Testicular microlithiasis is a relatively common condition that represents the deposition of multiple tiny calcifications throughout both testes.
Testicular microlithiasis is seen in up to 0.6% of patients undergoing scrotal ultrasound. Although testicular microlithiasis is present in about 50% of men with a germ cell tumour, it is very common in patients without cancer, and a direct relationship between the two is contentious.
Testicular microlithiasis per se is asymptomatic, and is usually found incidentally when the scrotal content is examined with ultrasound, or found in association with symptomatic associated conditions.
Known associations include:
- testicular germ cell tumour
- Kleinfelter syndrome
- testicular infarct
- Down syndrome
- alveolar microlithiasis
Ultrasound is the modality of choice for examining the testes. Microlithiasis appears as small non-shadowing hyperechoic foci ranging in diameter from 1 to 3 mm. These foci occur within the testicular parenchyma and although usually distributed uniformly, may be distributed peripherally or segmentally 2.
In the vast majority of cases testicular microlithiasis is found bilaterally.
Treatment and prognosis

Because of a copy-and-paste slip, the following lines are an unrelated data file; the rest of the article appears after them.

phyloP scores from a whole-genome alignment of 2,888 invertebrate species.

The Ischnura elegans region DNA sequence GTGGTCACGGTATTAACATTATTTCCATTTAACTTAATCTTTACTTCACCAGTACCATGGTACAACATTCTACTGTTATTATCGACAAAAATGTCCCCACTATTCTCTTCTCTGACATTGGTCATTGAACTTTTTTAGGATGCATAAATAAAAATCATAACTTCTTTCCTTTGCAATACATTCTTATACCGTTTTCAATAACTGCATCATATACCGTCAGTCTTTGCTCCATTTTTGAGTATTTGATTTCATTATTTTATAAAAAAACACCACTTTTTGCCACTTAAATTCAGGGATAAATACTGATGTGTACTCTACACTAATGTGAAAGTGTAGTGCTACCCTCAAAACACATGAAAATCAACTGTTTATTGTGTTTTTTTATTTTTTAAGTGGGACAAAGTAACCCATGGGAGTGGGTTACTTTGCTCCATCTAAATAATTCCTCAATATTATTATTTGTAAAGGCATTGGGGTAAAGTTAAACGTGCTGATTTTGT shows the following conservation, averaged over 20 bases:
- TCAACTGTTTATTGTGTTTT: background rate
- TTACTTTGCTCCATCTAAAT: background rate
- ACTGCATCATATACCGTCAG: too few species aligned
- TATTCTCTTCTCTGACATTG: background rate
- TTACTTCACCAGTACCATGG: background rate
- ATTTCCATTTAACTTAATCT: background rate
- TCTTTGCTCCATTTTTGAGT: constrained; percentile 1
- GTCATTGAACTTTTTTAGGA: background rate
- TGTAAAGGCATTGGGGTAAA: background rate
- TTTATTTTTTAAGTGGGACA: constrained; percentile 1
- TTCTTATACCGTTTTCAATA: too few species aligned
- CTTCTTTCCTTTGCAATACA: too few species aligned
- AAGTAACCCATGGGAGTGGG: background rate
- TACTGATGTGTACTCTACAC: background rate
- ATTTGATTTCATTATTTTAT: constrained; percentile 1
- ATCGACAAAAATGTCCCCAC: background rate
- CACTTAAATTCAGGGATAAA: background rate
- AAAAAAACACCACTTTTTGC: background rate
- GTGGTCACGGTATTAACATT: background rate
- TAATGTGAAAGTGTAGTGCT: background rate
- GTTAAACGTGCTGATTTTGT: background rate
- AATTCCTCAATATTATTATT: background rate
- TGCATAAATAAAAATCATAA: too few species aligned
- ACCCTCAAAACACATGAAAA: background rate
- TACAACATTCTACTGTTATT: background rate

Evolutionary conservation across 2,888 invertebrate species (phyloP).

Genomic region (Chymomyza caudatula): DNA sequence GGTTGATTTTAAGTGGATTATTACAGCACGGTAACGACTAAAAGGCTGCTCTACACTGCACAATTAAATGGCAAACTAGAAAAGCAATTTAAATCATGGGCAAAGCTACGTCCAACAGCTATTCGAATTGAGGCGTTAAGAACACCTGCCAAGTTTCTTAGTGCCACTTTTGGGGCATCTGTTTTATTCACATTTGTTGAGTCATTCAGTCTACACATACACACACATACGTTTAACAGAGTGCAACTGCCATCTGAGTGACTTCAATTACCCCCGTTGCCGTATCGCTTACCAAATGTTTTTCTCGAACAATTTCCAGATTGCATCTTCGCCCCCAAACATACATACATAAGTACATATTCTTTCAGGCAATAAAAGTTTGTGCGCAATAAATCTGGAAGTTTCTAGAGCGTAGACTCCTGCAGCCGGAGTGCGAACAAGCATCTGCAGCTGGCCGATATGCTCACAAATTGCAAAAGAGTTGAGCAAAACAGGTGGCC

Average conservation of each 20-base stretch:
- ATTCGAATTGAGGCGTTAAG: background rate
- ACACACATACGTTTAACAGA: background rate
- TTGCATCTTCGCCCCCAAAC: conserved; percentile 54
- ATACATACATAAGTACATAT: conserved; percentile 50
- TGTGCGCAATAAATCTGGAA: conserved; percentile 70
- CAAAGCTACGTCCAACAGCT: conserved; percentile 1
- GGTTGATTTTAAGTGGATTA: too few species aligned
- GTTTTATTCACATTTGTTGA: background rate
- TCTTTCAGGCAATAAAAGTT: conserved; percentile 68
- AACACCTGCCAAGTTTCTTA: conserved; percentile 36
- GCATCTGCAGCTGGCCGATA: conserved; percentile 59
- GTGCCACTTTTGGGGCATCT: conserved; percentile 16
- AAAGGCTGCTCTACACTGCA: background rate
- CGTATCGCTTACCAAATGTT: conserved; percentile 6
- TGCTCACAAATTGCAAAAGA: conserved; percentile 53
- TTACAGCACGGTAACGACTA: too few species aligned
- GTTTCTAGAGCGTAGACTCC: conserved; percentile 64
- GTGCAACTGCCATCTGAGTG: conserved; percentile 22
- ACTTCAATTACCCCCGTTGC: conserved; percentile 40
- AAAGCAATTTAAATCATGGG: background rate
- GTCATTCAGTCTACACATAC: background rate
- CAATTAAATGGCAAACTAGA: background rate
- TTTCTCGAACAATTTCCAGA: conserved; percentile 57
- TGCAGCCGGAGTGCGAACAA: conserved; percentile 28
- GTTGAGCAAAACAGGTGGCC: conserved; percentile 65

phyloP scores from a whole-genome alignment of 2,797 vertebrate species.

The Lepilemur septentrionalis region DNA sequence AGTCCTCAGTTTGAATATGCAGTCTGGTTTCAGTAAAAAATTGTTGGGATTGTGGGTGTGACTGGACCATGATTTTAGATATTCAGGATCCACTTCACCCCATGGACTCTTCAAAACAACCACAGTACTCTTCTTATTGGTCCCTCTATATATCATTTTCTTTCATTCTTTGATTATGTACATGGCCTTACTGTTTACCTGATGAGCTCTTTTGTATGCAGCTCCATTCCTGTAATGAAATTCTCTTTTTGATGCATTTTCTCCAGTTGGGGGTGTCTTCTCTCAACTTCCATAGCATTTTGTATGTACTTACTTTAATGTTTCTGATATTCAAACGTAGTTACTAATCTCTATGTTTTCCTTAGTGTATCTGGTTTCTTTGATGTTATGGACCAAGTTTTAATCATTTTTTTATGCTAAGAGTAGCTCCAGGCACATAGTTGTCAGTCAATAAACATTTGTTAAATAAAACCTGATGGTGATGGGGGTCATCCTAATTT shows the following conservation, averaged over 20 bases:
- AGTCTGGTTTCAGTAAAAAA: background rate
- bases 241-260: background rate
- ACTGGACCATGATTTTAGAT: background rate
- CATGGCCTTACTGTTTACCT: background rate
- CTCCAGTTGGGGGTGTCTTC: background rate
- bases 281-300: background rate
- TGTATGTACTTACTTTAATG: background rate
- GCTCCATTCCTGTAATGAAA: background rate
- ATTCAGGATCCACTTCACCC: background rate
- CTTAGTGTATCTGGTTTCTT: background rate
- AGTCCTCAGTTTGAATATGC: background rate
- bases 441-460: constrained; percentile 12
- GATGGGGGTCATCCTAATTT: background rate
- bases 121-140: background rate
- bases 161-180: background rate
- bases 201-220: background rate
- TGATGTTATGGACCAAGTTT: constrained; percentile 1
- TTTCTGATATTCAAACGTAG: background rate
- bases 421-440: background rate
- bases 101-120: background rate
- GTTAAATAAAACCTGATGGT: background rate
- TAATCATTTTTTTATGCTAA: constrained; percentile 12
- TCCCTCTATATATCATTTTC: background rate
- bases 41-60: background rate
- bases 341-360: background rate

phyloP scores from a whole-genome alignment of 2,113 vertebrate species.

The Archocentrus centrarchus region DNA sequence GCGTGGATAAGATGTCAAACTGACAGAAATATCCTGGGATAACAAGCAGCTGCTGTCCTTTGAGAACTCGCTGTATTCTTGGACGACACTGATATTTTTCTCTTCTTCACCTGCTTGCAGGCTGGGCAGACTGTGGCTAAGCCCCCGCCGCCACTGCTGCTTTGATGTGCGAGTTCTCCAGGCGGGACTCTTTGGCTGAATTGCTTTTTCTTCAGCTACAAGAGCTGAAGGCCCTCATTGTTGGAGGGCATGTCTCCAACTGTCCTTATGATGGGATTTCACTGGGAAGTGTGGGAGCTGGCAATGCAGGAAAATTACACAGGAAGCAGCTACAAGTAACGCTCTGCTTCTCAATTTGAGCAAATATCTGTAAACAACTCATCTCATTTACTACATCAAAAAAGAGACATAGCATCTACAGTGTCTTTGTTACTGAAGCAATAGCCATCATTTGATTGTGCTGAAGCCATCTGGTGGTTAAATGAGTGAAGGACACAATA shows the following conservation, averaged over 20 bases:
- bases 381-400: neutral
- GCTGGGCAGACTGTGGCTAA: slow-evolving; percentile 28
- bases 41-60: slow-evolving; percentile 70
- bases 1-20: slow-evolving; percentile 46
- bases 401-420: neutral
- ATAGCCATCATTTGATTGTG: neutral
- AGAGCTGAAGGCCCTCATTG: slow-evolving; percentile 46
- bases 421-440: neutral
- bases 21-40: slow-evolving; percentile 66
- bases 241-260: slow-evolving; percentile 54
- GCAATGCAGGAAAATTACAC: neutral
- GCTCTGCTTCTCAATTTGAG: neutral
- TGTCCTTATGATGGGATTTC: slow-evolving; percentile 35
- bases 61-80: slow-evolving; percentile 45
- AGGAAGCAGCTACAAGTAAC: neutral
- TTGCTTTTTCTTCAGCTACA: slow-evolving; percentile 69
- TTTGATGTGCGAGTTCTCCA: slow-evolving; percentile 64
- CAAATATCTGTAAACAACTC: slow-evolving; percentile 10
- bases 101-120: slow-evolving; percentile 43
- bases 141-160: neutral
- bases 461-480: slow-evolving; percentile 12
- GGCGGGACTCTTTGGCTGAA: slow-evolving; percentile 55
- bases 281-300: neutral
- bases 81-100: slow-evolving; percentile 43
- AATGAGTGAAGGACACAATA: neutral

Testicular microlithiasis is in itself asymptomatic and benign. A relationship between testicular tumours (in particular germ cell tumours (GCT)) is controversial. An ~ 8 fold increased risk of GCT in symptomatic testicles with microlithiasis has been reported (microlithiasis is found in approximately 50% of GCT cases), however no increased risk found in asymptomatic testicles. As such screening is unlikely to be beneficial 1.
- 1. Tan IB, Ang KK, Ching BC et-al. Testicular microlithiasis predicts concurrent testicular germ cell tumors and intratubular germ cell neoplasia of unclassified type in adults: a meta-analysis and systematic review. 2010;doi:10.1002/cncr.25231 - Pubmed citation
- 2. Cast JE, Nelson WM, Early AS et-al. Testicular microlithiasis: prevalence and tumor risk in a population referred for scrotal sonography. AJR Am J Roentgenol. 2000;175 (6): 1703-6. AJR Am J Roentgenol (full text) - Pubmed citation
Synonyms & Alternative Spellings
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|Microlithiasis of the testes||✓|